More than 30 million people suffer from dry eye syndrome (DES), but less than 1 million are actually receiving treatment.1
Pinpointing the exact cause of dry eyes can sometimes be difficult because the condition is often multifactorial with several contributing factors leading to intermittent blur, fluctuations in vision, and stinging or watery eyes.
Common systemic and autoimmune diseases have been found to be associated with an increased risk of dry eye disease; therefore, it is especially important to be familiar with these systemic conditions that contribute to aqueous deficiency and/or evaporative dry eye disease.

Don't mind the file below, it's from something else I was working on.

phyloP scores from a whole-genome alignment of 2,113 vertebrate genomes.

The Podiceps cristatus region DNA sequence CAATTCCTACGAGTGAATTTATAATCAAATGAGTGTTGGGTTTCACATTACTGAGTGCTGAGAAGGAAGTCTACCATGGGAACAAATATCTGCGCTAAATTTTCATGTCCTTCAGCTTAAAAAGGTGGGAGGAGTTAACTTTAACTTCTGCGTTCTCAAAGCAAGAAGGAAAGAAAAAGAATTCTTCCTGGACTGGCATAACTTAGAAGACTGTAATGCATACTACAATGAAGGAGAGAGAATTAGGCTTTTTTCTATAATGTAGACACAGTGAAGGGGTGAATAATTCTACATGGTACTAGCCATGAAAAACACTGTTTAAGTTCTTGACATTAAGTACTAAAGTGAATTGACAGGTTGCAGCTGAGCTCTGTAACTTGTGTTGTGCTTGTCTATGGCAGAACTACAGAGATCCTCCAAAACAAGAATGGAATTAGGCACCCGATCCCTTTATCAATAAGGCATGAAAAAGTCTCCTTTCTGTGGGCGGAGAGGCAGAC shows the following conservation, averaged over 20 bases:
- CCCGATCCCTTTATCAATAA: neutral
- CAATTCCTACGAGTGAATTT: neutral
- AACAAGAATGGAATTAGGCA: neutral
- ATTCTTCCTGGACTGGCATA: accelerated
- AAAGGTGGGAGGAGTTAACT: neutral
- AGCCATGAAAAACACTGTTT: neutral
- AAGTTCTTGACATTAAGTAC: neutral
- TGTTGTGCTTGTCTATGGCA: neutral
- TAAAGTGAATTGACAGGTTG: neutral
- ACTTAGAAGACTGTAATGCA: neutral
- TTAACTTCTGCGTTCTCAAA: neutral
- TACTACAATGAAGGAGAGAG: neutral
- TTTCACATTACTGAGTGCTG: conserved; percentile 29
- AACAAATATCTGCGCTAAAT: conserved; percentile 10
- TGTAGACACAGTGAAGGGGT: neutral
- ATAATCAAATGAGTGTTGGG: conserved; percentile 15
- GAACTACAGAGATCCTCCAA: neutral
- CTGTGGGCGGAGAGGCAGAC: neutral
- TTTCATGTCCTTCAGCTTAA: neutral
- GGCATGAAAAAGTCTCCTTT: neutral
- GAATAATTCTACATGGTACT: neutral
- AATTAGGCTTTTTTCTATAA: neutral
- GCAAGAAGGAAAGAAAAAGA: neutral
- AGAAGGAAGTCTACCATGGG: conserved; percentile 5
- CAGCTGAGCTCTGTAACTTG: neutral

Dry eye disease is known to be multifactorial, with inflammation being a key contributing factor to the vicious dry eye cycle.1 Most commonly, evaporative dry eye causes tear hyperosmolarity which destroys the ocular surface cells. This damage causes an inflammatory response, leading to chronic dysfunction of the tear secretion, further increasing the tear osmolarity. In contrast, aqueous deficient dry eye involves inflammation attacking and damaging the lacrimal glands causing a decrease in tear production.
*Important to note: Although the prevalence of DES is more common in women and may increase with age, dry eye symptoms affects people of all ages.1
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